If you live in an 11+ area then you will know that it can be an incredibly stressful time preparing and supporting your child through the entrance exam.
Supporting your child through the 11+ process doesn’t have to be arduous or stressful with our handy tips on how to incorporate essential skills into your child’s day. Whether you’re struggling with parent peer pressure about the need for a tutor, or worrying about how your child will cope, at least you can feel confident that you have some practical ways to support your child through the English part of the exam.
Read for meaning
Reading should not be a passive activity. Whenever you read with your child, take the opportunity to ask them questions to see how they have understood and interpreted the text. Don’t dismiss their ideas even if you think they’re wrong; instead, ask them to explain how they reached that interpretation. It is often the case that when a child revisits and re-examines something, they spot and correct their mistakes – this is an essential skill.
Sharing your own ideas helps to model the process, especially if you give some evidence. E.g. It says the girl ‘rolled her eyes’ when the boy spoke, so I don’t think she liked what he said.
Check out our previous blog post Questions to Ask Your Child when Reading for a list of great questions to support understanding.
Skim and scan
Being able to find and retrieve information quickly from a text is an important skill and there are some fun ways to practise. Bake a cake, for example, and have your child oversee the recipe. Asking questions during the baking process (such as, ‘Does the butter go in before or after the flour?’) will mean they need to scan and skim read the recipe to find the answer.
Readers make better writers
Some of the best preparation for writing is to read lots of different types of texts, such as newspapers, film reviews, instructions, letters etc. The more familiar you are with a style of writing, the easier it is to imitate it. First News is a great child appropriate newspaper to get stuck into.
Write for a purpose
Getting into the habit of writing down thoughts and ideas in sequence is important preparation because all writing needs a structure. Keeping a journal and writing letters to a pen pal are great ways to hone those skills and with an obvious purpose. Grab a copy of one of our Story Writing Activity Notebooks to help your child write for short bursts of time without feeling overwhelmed.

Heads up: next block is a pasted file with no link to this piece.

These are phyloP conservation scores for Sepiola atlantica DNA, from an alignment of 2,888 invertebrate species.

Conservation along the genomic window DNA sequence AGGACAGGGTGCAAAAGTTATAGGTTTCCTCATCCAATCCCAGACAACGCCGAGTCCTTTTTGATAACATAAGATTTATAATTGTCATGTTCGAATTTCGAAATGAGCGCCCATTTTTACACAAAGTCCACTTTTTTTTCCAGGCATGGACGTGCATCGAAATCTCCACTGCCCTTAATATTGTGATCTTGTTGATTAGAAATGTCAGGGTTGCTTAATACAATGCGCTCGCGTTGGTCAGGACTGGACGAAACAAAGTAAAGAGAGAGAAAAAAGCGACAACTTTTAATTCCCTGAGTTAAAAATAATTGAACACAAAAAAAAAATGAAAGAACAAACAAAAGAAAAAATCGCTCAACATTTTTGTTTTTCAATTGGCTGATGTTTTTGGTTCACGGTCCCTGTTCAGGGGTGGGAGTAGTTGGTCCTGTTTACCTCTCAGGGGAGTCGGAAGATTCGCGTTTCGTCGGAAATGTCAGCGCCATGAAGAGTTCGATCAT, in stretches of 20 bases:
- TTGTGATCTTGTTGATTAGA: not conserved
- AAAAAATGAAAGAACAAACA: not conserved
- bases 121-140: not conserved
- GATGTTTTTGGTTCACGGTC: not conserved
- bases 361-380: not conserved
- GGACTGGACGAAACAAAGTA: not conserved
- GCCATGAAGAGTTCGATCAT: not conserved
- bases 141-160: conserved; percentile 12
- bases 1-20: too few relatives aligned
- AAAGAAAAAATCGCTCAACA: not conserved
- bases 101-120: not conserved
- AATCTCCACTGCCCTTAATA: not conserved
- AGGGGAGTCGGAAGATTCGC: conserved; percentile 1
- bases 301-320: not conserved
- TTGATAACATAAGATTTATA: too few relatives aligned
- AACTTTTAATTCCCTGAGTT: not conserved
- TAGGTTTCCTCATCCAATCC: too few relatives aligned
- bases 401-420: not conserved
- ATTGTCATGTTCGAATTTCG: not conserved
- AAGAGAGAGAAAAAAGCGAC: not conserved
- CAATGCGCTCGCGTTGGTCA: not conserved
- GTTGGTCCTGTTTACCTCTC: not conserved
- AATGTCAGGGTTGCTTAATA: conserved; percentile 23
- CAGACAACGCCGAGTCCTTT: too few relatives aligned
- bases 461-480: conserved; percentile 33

Many children find writing in timed conditions to be difficult. You can support this at home, for example, by asking your child to write you a story whilst you make dinner. You can give them time cues as their deadline approaches and read the story aloud over dinner. Have a look at our blog 30 great story writing titles for some ideas.
Nurture that imagination
Yes, the technical aspects of writing are important and our new grammar books can be a great resource for perfecting those. But you also need to have ideas and those come from imaginative minds. There are endless opportunities for encouraging creative thought, from asking what noise a cloud makes when it bumps into another cloud to inventing the most amazing ice cream combinations. For more ideas, check out 10 ways to let your child's imagination shine!
Helping our children’s learning at home makes us a wonderful resource but it’s important to remember that children also learn and use all these skills both implicitly and explicitly at school. Sometimes, our most important role when helping a child through the 11+ may well be to provide them with a hug and a safe space to decompress.